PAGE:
The Christchurch City Council is asking the government to bring in legislation putting a deadline on settling all outstanding claims for earthquake damage.
The call is in its submission on the Greater Christchurch Regeneration Bill, which will allow for the disbanding of the Canterbury Earthquake Recovery Authority and the setting up of a new body called Regenerate Christchurch - governed by council and government-appointed members.
Speaking in support of a deadline for insurance settlements, councillor Ali Jones pointed to yesterday's Auditor-General's report, which criticised the Earthquake Commission (EQC) for not having an end date to its claims process.
"People need to know where they stand, and there are still people out there that still don't even whether they are over cap or under cap with EQC," she said.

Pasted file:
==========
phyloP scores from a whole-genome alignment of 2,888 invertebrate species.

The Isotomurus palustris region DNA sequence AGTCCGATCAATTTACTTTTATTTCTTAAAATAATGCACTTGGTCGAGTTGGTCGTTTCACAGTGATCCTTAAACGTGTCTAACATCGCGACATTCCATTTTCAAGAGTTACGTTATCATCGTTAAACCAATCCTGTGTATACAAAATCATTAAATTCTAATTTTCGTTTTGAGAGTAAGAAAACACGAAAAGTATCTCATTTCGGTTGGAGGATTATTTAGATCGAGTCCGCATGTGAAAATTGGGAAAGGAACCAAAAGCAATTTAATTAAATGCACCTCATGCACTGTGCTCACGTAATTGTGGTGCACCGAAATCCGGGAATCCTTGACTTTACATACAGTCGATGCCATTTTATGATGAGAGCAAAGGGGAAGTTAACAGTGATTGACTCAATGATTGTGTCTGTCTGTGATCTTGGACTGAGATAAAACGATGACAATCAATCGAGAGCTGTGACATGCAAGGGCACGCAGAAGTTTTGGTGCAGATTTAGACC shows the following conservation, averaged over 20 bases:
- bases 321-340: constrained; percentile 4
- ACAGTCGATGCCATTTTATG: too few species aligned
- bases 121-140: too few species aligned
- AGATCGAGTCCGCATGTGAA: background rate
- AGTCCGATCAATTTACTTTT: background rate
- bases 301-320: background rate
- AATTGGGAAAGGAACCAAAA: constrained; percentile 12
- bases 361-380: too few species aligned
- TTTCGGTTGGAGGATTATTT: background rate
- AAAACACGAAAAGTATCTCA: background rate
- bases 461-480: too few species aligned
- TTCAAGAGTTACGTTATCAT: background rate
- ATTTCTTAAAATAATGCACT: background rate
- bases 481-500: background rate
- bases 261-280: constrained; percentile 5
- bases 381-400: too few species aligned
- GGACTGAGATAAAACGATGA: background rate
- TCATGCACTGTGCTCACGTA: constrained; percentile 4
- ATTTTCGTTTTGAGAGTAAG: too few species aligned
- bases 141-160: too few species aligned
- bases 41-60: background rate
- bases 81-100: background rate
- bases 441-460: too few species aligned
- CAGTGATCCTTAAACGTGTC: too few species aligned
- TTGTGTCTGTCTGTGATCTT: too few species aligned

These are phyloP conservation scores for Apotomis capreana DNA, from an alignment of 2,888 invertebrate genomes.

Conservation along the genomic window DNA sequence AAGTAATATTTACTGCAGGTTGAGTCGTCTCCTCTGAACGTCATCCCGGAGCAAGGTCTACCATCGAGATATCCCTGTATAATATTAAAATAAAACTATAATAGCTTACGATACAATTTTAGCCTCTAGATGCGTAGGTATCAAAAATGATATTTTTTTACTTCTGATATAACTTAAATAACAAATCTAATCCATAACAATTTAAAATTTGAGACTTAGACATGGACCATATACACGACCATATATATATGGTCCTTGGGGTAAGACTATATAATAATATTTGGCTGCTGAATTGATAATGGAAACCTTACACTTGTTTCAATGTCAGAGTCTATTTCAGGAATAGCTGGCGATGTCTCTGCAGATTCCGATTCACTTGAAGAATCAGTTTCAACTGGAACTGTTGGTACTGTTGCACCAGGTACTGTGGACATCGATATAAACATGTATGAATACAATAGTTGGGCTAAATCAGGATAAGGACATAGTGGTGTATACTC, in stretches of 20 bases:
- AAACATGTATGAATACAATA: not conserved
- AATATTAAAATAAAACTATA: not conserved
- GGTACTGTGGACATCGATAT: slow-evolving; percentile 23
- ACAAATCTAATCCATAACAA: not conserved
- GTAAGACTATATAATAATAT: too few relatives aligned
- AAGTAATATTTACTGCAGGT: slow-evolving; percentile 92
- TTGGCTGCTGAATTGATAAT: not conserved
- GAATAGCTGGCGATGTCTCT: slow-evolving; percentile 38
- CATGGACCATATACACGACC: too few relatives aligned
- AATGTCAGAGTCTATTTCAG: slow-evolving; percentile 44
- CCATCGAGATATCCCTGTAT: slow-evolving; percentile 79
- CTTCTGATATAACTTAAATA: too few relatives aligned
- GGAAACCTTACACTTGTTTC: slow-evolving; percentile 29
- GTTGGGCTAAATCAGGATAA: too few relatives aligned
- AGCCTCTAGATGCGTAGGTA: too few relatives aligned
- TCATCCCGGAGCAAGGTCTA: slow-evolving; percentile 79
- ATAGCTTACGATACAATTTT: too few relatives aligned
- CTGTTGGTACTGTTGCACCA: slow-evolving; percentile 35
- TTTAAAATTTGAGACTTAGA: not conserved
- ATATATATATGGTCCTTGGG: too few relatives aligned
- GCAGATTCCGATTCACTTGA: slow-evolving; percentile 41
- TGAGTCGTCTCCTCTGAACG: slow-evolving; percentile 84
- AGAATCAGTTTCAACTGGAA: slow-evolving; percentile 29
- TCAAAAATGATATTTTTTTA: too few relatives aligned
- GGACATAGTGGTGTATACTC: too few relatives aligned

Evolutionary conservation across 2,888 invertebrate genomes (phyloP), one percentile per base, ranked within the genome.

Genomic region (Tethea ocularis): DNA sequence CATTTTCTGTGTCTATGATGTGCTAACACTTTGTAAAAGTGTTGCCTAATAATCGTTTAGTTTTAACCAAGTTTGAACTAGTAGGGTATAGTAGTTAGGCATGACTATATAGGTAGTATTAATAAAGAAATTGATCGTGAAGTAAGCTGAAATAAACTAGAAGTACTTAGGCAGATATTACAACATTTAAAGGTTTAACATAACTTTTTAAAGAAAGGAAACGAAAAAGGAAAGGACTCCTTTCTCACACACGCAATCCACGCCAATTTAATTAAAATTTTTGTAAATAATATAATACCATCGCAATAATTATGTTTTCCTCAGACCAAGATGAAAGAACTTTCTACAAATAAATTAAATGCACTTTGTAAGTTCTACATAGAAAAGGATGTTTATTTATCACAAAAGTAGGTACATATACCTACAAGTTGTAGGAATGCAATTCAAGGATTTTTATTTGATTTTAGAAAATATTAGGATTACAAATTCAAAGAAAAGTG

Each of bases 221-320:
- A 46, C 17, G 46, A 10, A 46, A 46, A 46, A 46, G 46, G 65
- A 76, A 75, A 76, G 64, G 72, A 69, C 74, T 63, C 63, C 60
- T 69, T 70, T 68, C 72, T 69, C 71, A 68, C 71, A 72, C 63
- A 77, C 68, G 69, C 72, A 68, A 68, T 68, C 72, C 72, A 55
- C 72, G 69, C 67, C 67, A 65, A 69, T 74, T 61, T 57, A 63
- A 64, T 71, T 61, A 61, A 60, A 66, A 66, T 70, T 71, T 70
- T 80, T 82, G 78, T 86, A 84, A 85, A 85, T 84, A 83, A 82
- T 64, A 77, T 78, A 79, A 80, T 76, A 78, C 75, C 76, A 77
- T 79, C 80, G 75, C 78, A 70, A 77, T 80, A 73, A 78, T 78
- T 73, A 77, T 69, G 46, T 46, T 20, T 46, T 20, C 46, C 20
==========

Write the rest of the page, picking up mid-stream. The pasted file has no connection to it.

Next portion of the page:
"While we celebrate a lot of the wins that are going on around the city there are an awful lot of people who still don't have an opportunity to celebrate those wins."
Ms Jones and the rest of the councillors gave their approval to the Greater Christchurch Regeneration Bill, which will be presented to the select committee hearing the bill next week.
At the same meeting today, mayor Lianne Dalziel signalled the council was ready to take back control of the city, saying Regenerate Christchurch would have oversight of the rebuild of suburban centres as well as the central city.
The city was moving from central government control to local government leadership, Ms Dalziel said.
Meanwhile, about 40 percent of the EQC's Canterbury home repair customers are overdue with their excess payments.
An EQC spokesperson said it started sending out excess invoices for home repairs in April and people had three months to pay.
Excesses started at $200 per building claim and the average bill was $354.
Invoices worth $24,725 had reached their due date, and 60 percent of customers have paid or set up a payment plan. However, 40 percent remained outstanding.
EQC had a range of debt recovery options in the event of non-payment but would consider exemptions in cases of hardship, the spokesperson said.